Learning About Early Literacy Acquisition
Literacy scores are associated with an individual’s employment and health outcomes, wealth creation, and with societal crime rates and welfare dependency. Yet, even in developed countries, between one quarter to half of 9- to 11-year-olds fail to reach age-appropriate levels of attainment. To reduce the attainment gap, we require developmental models of literacy that account for the reciprocity and interdependence among different skills across development, and trajectories of development.
To advance understanding of early literacy development through analysis of children’s interactions with a digital reading support we use dataset from Amplify Reading. This evidence-based curriculum supplement has been adopted by over 2,000 schools in the USA, reaching about 250,000 5- to 11-year-olds. Initial exploration of the data has highlighted clear statistical challenges in its analysis as well as exciting opportunities related to multiple levels of both the temporal granularity and the variation in user behaviours.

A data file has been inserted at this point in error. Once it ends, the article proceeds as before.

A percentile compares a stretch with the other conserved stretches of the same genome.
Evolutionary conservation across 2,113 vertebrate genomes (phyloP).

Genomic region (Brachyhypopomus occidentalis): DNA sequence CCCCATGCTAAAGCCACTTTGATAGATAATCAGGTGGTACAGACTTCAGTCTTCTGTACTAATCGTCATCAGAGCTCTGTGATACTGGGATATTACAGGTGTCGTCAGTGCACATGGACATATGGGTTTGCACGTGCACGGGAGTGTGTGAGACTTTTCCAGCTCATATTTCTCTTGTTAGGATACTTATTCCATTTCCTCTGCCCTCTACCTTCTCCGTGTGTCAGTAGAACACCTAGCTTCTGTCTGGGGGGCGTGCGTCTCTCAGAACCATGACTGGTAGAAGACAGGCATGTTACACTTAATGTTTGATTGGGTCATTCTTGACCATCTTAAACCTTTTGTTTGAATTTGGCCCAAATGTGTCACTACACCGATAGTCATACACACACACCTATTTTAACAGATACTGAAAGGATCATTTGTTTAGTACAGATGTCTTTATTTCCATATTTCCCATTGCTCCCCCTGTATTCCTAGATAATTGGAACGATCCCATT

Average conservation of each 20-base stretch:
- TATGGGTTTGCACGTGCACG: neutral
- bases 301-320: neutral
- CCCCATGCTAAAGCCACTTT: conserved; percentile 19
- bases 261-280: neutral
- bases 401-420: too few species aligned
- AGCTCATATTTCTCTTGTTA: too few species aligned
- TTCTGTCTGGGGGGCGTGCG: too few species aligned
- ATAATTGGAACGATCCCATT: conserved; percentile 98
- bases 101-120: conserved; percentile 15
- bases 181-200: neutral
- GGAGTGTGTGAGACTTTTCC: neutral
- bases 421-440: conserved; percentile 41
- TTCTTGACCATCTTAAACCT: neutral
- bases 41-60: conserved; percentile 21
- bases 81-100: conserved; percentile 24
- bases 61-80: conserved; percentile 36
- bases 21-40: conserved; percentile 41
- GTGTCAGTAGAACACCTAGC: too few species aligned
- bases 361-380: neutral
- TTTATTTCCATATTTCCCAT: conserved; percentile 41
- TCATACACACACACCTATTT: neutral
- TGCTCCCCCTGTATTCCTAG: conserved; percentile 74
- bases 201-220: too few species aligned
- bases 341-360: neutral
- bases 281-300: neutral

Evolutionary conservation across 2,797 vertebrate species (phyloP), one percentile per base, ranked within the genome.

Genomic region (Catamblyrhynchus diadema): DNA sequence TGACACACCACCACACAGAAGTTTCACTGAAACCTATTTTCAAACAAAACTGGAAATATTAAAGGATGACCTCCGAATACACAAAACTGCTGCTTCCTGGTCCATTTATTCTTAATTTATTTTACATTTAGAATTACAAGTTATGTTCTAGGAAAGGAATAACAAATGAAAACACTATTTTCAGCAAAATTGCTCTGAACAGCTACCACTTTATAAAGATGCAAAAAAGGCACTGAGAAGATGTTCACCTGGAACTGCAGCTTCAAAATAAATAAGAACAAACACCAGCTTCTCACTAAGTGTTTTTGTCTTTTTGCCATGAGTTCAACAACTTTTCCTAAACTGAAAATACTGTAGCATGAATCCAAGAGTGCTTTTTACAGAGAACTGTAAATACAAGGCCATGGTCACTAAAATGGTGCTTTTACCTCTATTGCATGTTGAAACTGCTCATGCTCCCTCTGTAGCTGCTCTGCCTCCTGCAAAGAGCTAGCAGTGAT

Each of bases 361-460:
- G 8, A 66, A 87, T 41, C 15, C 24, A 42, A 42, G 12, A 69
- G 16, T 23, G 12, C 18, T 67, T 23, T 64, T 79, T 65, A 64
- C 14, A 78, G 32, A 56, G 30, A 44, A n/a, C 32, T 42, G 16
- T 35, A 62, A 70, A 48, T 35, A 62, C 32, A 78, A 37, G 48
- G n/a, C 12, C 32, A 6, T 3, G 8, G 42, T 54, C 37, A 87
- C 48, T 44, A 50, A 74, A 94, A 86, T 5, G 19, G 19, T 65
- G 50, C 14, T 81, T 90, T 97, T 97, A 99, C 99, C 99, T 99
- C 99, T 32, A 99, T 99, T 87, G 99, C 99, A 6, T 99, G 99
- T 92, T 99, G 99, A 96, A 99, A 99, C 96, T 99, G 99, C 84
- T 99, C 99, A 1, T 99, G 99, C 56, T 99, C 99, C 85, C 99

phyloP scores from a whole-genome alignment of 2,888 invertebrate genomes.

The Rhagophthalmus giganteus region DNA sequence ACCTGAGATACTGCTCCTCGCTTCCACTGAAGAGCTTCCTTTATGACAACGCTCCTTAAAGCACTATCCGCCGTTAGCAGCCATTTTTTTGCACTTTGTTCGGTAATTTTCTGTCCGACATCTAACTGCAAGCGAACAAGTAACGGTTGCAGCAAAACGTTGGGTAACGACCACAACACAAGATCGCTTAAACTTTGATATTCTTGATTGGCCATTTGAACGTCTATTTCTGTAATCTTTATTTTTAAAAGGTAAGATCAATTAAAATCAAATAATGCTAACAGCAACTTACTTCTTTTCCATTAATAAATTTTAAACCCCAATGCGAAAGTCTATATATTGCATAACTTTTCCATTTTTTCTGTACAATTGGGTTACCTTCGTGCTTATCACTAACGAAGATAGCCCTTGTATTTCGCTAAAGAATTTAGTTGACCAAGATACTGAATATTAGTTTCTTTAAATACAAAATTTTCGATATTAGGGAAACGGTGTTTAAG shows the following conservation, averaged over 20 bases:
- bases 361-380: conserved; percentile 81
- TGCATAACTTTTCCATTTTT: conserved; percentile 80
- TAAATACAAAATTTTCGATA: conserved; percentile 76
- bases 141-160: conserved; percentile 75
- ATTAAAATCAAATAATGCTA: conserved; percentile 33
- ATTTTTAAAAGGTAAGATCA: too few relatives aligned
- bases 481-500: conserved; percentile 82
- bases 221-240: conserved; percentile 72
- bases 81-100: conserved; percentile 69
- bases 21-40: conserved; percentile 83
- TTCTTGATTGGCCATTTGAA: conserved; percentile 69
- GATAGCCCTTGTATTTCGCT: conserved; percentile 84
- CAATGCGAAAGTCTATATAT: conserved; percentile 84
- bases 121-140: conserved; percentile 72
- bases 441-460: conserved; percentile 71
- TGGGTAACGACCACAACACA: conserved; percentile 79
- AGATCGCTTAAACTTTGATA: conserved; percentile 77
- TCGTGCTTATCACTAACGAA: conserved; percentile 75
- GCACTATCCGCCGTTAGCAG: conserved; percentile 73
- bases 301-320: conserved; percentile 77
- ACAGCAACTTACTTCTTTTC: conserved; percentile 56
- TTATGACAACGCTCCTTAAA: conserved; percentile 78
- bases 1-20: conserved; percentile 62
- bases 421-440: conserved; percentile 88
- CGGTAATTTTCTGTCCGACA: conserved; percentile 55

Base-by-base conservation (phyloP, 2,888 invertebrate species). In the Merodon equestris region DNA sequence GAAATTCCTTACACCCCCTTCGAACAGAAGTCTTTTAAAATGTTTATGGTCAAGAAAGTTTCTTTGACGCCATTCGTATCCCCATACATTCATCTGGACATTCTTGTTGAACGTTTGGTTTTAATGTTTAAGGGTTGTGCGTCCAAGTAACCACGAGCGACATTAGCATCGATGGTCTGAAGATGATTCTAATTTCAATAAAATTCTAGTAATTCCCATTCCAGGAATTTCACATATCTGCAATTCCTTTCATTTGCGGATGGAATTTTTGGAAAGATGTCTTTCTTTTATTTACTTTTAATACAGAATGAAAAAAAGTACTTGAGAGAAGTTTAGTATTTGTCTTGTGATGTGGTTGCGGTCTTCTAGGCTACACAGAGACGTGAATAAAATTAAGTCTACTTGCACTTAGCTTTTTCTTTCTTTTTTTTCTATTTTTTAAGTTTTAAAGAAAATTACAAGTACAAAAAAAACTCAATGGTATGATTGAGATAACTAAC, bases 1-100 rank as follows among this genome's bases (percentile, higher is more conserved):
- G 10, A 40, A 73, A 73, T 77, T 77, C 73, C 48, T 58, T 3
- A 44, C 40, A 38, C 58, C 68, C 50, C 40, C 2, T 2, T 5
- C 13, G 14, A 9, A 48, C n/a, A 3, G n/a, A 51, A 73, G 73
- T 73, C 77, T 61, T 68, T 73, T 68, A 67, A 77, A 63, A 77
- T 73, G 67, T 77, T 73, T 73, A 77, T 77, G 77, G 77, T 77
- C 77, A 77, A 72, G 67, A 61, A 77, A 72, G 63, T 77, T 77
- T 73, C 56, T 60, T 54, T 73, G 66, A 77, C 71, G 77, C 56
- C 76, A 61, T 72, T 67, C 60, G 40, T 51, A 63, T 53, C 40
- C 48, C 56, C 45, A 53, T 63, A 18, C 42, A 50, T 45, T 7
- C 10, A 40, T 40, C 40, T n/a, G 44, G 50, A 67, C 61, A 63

The project will advance the fields of psychology, statistics and education by testing theory-derived hypotheses about specific relations among reading components, through novel statistical methodology. Thus informing the development of effective curricula and intervention for beginner readers. This project is a part of large international collaboration of literacy researchers in the UK, Netherlands, Italy and United States. The project is led jointly by CHICAS and the Department of Psychology in Lancaster.